Princeton University Program in Hellenic Studies May 12, 2006 When Culture Dreams Empire: 'Byzantium' as Usable Past morning session: 9: 30 a m. – 12: 30 p m. Chair: Dimitri Gondicas

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Nikos Chrissidis

Southern Connecticut State University

Was there Byzantium after Byzantium?

The evidence from Russia in the seventeenth century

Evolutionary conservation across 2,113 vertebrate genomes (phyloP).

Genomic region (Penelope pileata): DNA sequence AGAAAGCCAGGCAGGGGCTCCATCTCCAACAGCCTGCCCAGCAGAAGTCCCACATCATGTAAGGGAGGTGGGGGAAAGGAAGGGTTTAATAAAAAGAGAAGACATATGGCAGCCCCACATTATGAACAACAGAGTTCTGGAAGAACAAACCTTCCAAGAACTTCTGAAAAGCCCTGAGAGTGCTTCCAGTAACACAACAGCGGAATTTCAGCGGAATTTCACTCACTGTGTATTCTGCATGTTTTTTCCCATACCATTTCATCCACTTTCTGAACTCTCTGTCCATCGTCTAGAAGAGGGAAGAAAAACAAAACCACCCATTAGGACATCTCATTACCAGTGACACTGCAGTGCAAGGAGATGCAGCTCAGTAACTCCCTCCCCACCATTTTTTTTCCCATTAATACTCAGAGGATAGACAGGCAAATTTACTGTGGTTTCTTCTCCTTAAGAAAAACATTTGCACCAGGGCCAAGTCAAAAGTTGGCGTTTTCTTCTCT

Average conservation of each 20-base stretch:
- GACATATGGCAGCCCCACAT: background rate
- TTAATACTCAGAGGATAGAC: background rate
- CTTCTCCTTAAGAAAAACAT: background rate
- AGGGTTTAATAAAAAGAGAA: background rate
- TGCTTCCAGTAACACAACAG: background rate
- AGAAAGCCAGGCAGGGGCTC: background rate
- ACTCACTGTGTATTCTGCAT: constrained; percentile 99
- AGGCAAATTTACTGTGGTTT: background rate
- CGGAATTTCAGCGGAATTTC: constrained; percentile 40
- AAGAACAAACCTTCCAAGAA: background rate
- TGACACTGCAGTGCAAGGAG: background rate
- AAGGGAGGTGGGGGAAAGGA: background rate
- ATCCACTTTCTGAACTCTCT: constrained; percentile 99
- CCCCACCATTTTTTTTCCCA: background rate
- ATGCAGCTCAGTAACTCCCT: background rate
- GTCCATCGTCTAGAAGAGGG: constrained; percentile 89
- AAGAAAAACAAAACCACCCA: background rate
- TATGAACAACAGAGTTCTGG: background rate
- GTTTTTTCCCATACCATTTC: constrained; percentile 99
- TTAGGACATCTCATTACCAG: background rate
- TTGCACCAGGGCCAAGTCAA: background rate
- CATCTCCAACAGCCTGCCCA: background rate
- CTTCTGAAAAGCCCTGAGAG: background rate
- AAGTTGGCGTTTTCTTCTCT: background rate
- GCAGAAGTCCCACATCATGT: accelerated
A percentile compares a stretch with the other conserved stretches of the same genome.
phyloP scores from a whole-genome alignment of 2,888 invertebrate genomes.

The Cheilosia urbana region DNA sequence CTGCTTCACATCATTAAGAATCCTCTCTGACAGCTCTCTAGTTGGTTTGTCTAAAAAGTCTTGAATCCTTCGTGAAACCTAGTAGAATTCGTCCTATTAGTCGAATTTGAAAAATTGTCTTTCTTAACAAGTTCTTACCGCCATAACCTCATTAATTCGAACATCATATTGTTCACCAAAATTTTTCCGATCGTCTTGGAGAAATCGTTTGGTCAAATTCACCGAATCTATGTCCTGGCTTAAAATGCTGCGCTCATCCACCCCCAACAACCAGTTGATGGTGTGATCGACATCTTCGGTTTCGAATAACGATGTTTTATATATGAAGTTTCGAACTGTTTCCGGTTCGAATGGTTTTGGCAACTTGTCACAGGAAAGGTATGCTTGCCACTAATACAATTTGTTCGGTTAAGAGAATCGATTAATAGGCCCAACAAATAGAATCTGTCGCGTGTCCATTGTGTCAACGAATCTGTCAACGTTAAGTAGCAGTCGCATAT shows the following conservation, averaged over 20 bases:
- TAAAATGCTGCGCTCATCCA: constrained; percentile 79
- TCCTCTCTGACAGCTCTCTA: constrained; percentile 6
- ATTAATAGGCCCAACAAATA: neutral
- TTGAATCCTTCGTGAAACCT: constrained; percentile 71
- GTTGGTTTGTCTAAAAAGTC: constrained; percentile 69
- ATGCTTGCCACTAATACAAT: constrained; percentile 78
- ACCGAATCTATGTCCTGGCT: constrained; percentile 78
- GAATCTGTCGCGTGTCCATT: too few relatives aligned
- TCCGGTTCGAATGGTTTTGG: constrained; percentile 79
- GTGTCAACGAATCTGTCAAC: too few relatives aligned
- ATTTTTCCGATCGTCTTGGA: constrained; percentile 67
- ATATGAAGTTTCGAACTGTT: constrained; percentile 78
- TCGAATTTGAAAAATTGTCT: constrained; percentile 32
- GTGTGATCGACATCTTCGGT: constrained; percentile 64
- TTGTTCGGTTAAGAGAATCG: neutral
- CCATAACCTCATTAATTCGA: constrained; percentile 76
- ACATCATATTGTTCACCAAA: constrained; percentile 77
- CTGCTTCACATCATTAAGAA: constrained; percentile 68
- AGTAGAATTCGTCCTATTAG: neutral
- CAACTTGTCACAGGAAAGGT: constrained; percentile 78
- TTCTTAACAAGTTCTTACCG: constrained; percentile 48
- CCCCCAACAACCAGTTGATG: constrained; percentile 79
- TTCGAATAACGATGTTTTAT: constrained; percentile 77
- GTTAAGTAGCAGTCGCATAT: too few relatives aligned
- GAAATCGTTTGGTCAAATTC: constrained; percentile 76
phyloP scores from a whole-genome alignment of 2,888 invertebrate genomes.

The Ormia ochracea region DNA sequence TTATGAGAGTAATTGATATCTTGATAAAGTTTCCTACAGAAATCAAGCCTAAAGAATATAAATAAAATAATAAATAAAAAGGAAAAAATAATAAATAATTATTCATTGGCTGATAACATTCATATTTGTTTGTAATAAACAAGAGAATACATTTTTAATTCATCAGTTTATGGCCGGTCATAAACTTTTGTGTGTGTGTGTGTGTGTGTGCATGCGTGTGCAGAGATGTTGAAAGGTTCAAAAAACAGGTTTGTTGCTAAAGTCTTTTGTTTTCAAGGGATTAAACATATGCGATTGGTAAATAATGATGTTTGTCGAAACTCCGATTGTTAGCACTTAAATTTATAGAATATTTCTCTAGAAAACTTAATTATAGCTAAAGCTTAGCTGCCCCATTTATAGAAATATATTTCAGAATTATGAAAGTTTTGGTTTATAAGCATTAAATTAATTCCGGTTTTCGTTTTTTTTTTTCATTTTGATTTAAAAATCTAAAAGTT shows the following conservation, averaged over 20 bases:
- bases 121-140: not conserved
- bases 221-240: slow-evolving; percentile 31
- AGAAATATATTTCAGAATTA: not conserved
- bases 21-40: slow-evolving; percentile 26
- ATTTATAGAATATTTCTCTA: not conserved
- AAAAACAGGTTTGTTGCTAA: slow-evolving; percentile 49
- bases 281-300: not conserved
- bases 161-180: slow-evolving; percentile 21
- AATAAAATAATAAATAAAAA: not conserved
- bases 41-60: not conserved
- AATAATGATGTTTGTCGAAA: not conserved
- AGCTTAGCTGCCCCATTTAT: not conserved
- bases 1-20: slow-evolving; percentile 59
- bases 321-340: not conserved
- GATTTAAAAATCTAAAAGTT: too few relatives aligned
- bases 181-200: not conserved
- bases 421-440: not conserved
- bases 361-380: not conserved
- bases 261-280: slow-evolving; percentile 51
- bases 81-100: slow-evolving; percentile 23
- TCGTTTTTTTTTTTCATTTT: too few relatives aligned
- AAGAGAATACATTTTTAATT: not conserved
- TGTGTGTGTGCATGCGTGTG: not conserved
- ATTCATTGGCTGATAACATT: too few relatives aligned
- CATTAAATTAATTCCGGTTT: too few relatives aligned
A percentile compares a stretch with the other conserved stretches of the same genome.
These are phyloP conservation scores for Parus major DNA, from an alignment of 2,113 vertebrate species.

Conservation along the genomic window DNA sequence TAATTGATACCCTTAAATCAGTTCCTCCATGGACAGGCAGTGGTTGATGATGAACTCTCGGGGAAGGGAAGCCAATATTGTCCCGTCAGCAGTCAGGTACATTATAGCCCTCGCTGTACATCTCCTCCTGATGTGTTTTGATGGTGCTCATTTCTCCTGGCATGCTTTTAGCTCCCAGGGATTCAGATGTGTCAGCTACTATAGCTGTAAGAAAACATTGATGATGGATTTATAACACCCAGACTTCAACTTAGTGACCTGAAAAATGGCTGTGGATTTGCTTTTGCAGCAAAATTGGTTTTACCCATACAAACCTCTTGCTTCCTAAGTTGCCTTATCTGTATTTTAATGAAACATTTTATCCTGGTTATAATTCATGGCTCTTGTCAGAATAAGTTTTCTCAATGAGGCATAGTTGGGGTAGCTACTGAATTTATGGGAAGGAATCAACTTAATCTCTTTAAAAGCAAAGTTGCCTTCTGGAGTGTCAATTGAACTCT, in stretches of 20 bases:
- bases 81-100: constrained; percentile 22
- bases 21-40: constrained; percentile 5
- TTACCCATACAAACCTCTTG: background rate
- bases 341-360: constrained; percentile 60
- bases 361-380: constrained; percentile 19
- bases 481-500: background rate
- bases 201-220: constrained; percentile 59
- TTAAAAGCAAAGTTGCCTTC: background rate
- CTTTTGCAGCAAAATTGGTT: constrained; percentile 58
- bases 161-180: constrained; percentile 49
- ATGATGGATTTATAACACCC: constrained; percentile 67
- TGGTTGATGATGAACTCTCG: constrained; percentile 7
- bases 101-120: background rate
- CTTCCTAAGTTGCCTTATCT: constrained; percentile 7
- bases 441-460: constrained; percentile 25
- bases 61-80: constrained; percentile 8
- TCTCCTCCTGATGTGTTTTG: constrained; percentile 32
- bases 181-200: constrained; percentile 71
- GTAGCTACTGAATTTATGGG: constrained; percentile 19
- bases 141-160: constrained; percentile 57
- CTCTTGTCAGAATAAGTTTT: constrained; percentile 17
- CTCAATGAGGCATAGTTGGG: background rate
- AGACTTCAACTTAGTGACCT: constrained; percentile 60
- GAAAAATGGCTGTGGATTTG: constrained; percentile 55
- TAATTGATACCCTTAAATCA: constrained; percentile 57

This presentation analyzes the activities of Greek high-ranking clerics in Russia in the second half of the seventeenth century. By focusing on certain aspects of these clerics’ educational and sacramental practices, the author examines the extent to which these activities can be seen as remnants of a continuing Byzantine Orthodox culture in the post-1453 period. The conclusion is that there was very little that was Byzantine in what Greek clerics offered the Russians in the seventeenth century. Contrary to Nicolae Jorga’s scheme as outlined in Byzance après Byzance, this presentation argues that far from carriers of Byzantine Orthodoxy, the Western-educated Greek clerics became a conduit of a Westernized Orthodoxy both in the Balkans and in Russia. Ultimately, the author proposes dropping the term Byzantine as a qualitative term for the cultural world of the seventeenth-century Greek clerical elite.

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